“Should I do it or not? Should I take them off? Ah, maybe I will. I’ll tell you folks when I do it. No, but it’s a small group but it’s a group that’s having tremendous problems.”

Sandwiched between the two events was a whirlwind day of campaigning in Florida for Trump, it included multiple roundtables, a rally at an airport in Sanford, as well as a whirlwind  of interviews aimed at capitalizing on the Affordable Care premium hikes.

“This has turned out to be one of the great disasters of all time,” Trump told Cincinnati radio host Scott Sloan. “First of all, the country can’t afford it. Second of all, the people can’t afford it.”

“They say 25 percent, Trump said. “I don’t know where they’re getting the number. Because the real number is 60 percent and 70 percent. In some states, 82 percent and it’s only getting worse.”

He repeated the claim that the rate hike number was false throughout the day, at one point saying, “That is a lie, just like everything else.”

While he started the day off promoting his business interests, Trump told Sloan that he had no interest in “Trump TV” – a rumored media venture for after the election that Trump has reportedly pursued. “Trump Tower Live,” Facebook live programming by the Trump campaign, launched Monday.

“No, I have no interest in Trump TV,” Trump said. “I hear it all over the place, and you know, I have a tremendous fan base, I mean we have tremendous base. We have the most incredible people, but I just don’t have any interest in that. I have one interest, and that’s on November eighth.”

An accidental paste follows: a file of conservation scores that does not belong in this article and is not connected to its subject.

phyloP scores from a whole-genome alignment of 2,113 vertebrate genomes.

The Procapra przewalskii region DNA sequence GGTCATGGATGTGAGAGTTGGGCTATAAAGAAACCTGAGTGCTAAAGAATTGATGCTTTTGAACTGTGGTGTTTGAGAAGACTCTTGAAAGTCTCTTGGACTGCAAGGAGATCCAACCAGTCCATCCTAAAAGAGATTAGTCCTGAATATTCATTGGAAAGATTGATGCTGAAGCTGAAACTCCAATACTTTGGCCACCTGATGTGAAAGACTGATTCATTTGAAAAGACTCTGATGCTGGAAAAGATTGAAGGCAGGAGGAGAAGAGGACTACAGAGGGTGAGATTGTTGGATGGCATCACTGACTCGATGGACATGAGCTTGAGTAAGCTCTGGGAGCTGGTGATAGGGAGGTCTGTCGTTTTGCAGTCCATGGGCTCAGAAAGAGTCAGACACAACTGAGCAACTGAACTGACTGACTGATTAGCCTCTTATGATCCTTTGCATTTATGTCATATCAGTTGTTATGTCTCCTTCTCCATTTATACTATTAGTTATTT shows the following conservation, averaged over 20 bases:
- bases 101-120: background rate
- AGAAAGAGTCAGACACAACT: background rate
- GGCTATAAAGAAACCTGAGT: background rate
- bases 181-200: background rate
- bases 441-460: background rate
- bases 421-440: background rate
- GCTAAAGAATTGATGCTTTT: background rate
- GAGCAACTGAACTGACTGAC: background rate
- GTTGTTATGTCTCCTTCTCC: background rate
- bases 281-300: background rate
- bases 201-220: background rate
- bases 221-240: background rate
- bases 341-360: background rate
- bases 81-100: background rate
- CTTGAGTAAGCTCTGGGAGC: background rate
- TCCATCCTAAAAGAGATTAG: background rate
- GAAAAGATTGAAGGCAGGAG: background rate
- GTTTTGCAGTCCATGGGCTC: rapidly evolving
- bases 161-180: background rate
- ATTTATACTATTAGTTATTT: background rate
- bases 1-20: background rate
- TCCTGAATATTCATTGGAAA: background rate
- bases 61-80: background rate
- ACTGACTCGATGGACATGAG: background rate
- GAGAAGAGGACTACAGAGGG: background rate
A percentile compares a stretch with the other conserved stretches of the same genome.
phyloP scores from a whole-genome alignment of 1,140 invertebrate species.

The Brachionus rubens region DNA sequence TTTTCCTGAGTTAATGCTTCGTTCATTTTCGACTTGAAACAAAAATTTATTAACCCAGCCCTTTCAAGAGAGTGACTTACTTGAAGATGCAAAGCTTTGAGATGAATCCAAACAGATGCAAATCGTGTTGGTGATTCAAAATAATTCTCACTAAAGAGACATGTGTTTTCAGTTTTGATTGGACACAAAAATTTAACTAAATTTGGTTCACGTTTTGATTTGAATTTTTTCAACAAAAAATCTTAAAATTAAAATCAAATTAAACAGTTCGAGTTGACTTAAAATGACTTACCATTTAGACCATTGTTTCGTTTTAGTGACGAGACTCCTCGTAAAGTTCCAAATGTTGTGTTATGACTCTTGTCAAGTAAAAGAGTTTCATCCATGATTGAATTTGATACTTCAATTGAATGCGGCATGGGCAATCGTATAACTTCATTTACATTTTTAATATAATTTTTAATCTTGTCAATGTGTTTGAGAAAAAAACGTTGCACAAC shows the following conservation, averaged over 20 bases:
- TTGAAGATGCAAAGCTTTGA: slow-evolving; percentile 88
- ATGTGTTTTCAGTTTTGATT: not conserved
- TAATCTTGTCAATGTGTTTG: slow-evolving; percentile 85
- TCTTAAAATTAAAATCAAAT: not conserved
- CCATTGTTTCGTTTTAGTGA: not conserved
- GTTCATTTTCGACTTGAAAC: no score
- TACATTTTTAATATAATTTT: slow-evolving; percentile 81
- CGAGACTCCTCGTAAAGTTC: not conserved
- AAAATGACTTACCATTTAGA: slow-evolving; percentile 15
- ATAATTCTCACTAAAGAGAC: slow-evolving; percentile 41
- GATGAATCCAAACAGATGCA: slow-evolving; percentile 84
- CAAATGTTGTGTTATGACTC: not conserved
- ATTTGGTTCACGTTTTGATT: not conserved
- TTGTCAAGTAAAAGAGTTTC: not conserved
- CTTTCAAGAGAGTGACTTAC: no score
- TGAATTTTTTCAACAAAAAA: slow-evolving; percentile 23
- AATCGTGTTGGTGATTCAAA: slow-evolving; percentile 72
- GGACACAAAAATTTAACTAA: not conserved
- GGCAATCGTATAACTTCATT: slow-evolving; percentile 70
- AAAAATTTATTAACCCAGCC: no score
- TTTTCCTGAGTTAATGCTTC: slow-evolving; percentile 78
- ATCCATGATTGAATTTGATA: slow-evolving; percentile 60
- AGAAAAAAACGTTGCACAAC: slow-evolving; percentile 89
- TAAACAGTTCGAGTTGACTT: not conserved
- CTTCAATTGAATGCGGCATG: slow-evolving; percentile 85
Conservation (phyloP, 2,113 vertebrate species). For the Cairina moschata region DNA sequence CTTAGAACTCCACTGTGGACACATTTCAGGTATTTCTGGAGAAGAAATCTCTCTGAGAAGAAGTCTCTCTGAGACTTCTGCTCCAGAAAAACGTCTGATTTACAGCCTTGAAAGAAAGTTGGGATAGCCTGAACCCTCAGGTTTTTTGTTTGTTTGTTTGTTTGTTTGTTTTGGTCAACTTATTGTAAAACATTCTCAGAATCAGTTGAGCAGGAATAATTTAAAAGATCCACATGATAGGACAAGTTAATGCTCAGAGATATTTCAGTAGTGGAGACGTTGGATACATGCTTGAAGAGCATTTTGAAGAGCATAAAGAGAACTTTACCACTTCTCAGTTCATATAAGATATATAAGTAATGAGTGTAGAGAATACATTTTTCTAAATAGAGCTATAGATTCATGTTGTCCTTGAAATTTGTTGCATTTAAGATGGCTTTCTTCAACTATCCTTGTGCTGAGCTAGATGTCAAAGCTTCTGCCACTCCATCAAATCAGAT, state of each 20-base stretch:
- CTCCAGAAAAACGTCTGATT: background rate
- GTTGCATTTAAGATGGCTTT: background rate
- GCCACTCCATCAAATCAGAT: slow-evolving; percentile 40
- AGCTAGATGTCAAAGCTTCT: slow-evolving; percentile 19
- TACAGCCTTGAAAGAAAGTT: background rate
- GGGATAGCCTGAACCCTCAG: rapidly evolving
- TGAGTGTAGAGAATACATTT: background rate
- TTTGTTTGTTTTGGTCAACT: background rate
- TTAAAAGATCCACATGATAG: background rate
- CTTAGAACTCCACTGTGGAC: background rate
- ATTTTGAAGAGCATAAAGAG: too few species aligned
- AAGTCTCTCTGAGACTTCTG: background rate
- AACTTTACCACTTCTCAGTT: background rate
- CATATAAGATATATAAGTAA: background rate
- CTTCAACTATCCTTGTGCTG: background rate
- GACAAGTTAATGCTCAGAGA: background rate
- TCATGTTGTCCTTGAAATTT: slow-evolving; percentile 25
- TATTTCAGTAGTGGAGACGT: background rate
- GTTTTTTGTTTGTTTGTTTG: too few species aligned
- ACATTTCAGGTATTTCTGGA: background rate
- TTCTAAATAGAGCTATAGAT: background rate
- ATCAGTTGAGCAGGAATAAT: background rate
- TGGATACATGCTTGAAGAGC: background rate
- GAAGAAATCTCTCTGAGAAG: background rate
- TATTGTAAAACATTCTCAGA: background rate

Even as Trump labored to stay on his message about the Affordable Care Act, he managed to get in digs at fellow Republicans and the media, two of his favorite targets.

In an interview with WFLA-Radio, Trump called the lack of vocal support from House Speaker Paul Ryan, a frequent recipient of his ire, and Senate Majority leader Mitch McConnell “a little bit disappointing.” And to the Republicans who ran for president but didn’t honor their pledge to support the nominee, Trump said, “I don’t know how they live with themselves, in one way.”

Trump even acknowledged, in an interview with radio host Rush Limbaugh, that he doesn’t mind being knocked off message so he can defend himself.

“Well, I’d like to at least, you know, make a statement about the truth,” Trump said. “And even if that delays it a day or two, in other words, then they have to print the statement and they don’t talk about jobs and Obamacare, right. know, but honestly, I mean, people have to know your view. They have to know that this stuff never took place, it was total fabrication.”

The “total fabrication” alluded to all of the sexual misconduct claims women have made against him in recent weeks — they number in double digits now.  Last weekend, Trump vowed to sue them, though in an interview on Fox News, he said he would “like to get off that subject.”

But even then, Trump could not seem to help himself. In that same interview with Fox, he was asked about his rhetoric about polls being rigged. Trump answered with a completely unrelated tangent about the sexual misconduct allegations.

“I just want to let people know I’m innocent,” Trump said. “Okay? Nothing ever happened. Didn’t exist. This was all fantasyland. So I do think I have an obligation to myself and my family to say I’m innocent. So that is all I say. I’m innocent. and I did nothing. Zero.”